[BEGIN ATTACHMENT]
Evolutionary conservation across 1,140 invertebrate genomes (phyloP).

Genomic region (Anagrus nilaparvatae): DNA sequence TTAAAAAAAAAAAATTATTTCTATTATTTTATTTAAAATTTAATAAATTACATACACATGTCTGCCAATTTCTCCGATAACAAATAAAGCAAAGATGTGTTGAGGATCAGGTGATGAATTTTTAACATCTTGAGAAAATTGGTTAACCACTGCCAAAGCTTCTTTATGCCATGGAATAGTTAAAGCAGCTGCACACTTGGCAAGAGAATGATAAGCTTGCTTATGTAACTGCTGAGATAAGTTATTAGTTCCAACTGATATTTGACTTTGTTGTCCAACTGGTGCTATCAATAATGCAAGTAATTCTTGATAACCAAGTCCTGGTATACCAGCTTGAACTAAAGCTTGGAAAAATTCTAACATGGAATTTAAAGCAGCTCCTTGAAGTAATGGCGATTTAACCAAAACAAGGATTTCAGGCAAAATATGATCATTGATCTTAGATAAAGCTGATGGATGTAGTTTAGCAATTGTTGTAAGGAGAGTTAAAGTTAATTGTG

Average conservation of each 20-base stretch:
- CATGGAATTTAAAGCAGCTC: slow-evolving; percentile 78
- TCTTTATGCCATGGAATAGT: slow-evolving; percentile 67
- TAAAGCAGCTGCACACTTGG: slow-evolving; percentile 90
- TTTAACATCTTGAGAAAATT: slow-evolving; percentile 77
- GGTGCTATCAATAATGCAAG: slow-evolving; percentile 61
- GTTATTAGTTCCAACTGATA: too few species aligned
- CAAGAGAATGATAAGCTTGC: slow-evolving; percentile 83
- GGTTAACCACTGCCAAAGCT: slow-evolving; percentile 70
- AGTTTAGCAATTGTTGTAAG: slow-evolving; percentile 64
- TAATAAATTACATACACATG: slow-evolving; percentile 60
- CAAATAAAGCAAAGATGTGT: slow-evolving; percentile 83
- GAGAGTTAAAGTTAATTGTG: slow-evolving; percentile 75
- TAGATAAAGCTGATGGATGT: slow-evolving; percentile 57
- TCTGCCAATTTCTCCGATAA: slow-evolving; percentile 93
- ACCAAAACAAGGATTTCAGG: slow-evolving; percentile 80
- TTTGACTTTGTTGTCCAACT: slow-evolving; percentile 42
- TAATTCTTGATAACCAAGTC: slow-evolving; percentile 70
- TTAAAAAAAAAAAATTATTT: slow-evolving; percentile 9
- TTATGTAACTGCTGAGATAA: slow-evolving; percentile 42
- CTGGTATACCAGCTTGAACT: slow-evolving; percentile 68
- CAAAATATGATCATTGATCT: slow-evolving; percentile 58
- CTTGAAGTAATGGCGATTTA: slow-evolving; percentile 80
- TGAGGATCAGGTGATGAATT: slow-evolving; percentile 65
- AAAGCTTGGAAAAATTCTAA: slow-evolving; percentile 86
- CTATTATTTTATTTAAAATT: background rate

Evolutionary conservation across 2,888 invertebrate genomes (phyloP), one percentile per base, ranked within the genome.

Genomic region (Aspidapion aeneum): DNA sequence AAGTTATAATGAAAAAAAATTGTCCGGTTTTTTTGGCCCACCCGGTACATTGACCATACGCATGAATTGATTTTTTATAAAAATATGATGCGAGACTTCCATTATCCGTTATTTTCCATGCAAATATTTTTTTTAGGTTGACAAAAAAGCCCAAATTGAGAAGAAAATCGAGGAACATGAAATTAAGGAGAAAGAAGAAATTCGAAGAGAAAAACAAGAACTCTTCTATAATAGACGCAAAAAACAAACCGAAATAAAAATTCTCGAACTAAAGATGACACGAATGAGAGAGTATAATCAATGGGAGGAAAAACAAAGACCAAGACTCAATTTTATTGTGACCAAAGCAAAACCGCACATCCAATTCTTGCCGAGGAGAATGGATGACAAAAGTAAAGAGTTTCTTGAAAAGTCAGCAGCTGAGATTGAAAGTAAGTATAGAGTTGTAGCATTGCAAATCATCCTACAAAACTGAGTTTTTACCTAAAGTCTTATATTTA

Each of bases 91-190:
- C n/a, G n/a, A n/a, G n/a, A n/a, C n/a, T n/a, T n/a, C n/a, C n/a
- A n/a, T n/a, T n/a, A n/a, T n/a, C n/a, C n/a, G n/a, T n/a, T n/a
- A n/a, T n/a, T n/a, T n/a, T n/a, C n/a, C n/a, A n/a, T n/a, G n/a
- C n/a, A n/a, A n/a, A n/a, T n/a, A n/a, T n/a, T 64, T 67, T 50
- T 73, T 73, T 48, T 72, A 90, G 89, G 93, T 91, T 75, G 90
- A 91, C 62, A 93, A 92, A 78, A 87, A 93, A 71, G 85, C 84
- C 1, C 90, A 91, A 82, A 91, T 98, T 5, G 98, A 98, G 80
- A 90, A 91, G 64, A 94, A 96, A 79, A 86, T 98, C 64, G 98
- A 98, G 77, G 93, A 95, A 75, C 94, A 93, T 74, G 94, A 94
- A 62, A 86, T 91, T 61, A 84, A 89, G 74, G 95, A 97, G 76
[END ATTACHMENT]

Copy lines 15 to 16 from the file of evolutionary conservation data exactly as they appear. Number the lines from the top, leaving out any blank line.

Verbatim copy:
- GAGAGTTAAAGTTAATTGTG: slow-evolving; percentile 75
- TAGATAAAGCTGATGGATGT: slow-evolving; percentile 57